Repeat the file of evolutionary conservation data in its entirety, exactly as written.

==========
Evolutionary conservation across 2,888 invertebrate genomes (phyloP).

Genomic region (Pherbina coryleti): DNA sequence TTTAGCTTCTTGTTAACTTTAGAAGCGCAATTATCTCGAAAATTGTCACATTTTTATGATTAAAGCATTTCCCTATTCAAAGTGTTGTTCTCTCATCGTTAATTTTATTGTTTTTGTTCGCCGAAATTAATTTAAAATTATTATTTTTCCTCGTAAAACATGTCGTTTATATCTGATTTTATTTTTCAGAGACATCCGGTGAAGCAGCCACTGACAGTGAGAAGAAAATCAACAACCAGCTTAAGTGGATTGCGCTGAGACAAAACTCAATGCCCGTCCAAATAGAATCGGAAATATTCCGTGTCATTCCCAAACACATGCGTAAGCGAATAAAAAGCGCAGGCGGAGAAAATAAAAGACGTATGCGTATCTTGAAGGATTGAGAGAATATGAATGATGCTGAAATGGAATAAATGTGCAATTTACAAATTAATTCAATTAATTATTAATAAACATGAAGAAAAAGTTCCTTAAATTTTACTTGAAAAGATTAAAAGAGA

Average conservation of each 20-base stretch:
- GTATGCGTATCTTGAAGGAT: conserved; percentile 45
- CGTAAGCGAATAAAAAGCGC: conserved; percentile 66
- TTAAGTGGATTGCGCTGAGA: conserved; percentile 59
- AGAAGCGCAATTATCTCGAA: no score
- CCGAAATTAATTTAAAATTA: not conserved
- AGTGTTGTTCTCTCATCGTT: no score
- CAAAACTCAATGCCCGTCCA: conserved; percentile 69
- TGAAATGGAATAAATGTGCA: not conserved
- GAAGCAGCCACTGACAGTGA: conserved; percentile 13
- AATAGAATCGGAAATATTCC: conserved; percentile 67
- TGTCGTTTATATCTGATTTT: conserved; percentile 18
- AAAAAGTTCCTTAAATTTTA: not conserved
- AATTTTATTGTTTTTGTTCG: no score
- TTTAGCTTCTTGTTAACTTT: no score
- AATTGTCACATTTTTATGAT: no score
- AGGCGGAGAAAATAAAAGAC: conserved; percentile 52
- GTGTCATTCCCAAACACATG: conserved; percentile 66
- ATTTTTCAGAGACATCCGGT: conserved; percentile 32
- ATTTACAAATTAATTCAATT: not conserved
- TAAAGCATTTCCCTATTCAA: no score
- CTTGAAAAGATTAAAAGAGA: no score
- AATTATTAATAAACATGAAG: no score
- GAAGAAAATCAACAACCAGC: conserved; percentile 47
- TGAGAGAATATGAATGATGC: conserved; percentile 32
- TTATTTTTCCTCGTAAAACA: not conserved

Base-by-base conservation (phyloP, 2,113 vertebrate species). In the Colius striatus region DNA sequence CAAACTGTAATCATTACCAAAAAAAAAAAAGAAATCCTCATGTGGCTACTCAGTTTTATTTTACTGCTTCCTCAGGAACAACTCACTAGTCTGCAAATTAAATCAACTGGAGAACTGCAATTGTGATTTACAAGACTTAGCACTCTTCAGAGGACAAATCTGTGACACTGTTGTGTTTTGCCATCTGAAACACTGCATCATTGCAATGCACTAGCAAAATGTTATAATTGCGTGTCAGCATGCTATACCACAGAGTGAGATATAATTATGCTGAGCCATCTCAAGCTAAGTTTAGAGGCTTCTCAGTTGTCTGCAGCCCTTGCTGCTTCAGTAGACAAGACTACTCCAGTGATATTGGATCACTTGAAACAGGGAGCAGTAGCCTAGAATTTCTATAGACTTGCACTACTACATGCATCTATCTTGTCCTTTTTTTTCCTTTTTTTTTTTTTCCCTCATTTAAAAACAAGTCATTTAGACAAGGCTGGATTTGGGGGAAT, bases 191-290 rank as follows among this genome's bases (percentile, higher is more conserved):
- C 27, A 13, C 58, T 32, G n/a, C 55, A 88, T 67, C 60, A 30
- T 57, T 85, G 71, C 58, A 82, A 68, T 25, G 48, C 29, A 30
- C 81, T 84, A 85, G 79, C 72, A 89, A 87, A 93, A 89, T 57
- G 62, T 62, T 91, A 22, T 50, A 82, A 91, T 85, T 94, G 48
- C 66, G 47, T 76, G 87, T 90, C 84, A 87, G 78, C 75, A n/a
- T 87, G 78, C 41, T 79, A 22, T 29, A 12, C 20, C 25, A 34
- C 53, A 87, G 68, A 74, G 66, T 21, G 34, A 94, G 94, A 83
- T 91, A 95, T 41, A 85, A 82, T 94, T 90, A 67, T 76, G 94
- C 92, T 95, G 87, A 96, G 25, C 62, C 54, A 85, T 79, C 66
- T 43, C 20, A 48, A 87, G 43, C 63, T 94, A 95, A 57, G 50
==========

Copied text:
Evolutionary conservation across 2,888 invertebrate genomes (phyloP).

Genomic region (Pherbina coryleti): DNA sequence TTTAGCTTCTTGTTAACTTTAGAAGCGCAATTATCTCGAAAATTGTCACATTTTTATGATTAAAGCATTTCCCTATTCAAAGTGTTGTTCTCTCATCGTTAATTTTATTGTTTTTGTTCGCCGAAATTAATTTAAAATTATTATTTTTCCTCGTAAAACATGTCGTTTATATCTGATTTTATTTTTCAGAGACATCCGGTGAAGCAGCCACTGACAGTGAGAAGAAAATCAACAACCAGCTTAAGTGGATTGCGCTGAGACAAAACTCAATGCCCGTCCAAATAGAATCGGAAATATTCCGTGTCATTCCCAAACACATGCGTAAGCGAATAAAAAGCGCAGGCGGAGAAAATAAAAGACGTATGCGTATCTTGAAGGATTGAGAGAATATGAATGATGCTGAAATGGAATAAATGTGCAATTTACAAATTAATTCAATTAATTATTAATAAACATGAAGAAAAAGTTCCTTAAATTTTACTTGAAAAGATTAAAAGAGA

Average conservation of each 20-base stretch:
- GTATGCGTATCTTGAAGGAT: conserved; percentile 45
- CGTAAGCGAATAAAAAGCGC: conserved; percentile 66
- TTAAGTGGATTGCGCTGAGA: conserved; percentile 59
- AGAAGCGCAATTATCTCGAA: no score
- CCGAAATTAATTTAAAATTA: not conserved
- AGTGTTGTTCTCTCATCGTT: no score
- CAAAACTCAATGCCCGTCCA: conserved; percentile 69
- TGAAATGGAATAAATGTGCA: not conserved
- GAAGCAGCCACTGACAGTGA: conserved; percentile 13
- AATAGAATCGGAAATATTCC: conserved; percentile 67
- TGTCGTTTATATCTGATTTT: conserved; percentile 18
- AAAAAGTTCCTTAAATTTTA: not conserved
- AATTTTATTGTTTTTGTTCG: no score
- TTTAGCTTCTTGTTAACTTT: no score
- AATTGTCACATTTTTATGAT: no score
- AGGCGGAGAAAATAAAAGAC: conserved; percentile 52
- GTGTCATTCCCAAACACATG: conserved; percentile 66
- ATTTTTCAGAGACATCCGGT: conserved; percentile 32
- ATTTACAAATTAATTCAATT: not conserved
- TAAAGCATTTCCCTATTCAA: no score
- CTTGAAAAGATTAAAAGAGA: no score
- AATTATTAATAAACATGAAG: no score
- GAAGAAAATCAACAACCAGC: conserved; percentile 47
- TGAGAGAATATGAATGATGC: conserved; percentile 32
- TTATTTTTCCTCGTAAAACA: not conserved

Base-by-base conservation (phyloP, 2,113 vertebrate species). In the Colius striatus region DNA sequence CAAACTGTAATCATTACCAAAAAAAAAAAAGAAATCCTCATGTGGCTACTCAGTTTTATTTTACTGCTTCCTCAGGAACAACTCACTAGTCTGCAAATTAAATCAACTGGAGAACTGCAATTGTGATTTACAAGACTTAGCACTCTTCAGAGGACAAATCTGTGACACTGTTGTGTTTTGCCATCTGAAACACTGCATCATTGCAATGCACTAGCAAAATGTTATAATTGCGTGTCAGCATGCTATACCACAGAGTGAGATATAATTATGCTGAGCCATCTCAAGCTAAGTTTAGAGGCTTCTCAGTTGTCTGCAGCCCTTGCTGCTTCAGTAGACAAGACTACTCCAGTGATATTGGATCACTTGAAACAGGGAGCAGTAGCCTAGAATTTCTATAGACTTGCACTACTACATGCATCTATCTTGTCCTTTTTTTTCCTTTTTTTTTTTTTCCCTCATTTAAAAACAAGTCATTTAGACAAGGCTGGATTTGGGGGAAT, bases 191-290 rank as follows among this genome's bases (percentile, higher is more conserved):
- C 27, A 13, C 58, T 32, G n/a, C 55, A 88, T 67, C 60, A 30
- T 57, T 85, G 71, C 58, A 82, A 68, T 25, G 48, C 29, A 30
- C 81, T 84, A 85, G 79, C 72, A 89, A 87, A 93, A 89, T 57
- G 62, T 62, T 91, A 22, T 50, A 82, A 91, T 85, T 94, G 48
- C 66, G 47, T 76, G 87, T 90, C 84, A 87, G 78, C 75, A n/a
- T 87, G 78, C 41, T 79, A 22, T 29, A 12, C 20, C 25, A 34
- C 53, A 87, G 68, A 74, G 66, T 21, G 34, A 94, G 94, A 83
- T 91, A 95, T 41, A 85, A 82, T 94, T 90, A 67, T 76, G 94
- C 92, T 95, G 87, A 96, G 25, C 62, C 54, A 85, T 79, C 66
- T 43, C 20, A 48, A 87, G 43, C 63, T 94, A 95, A 57, G 50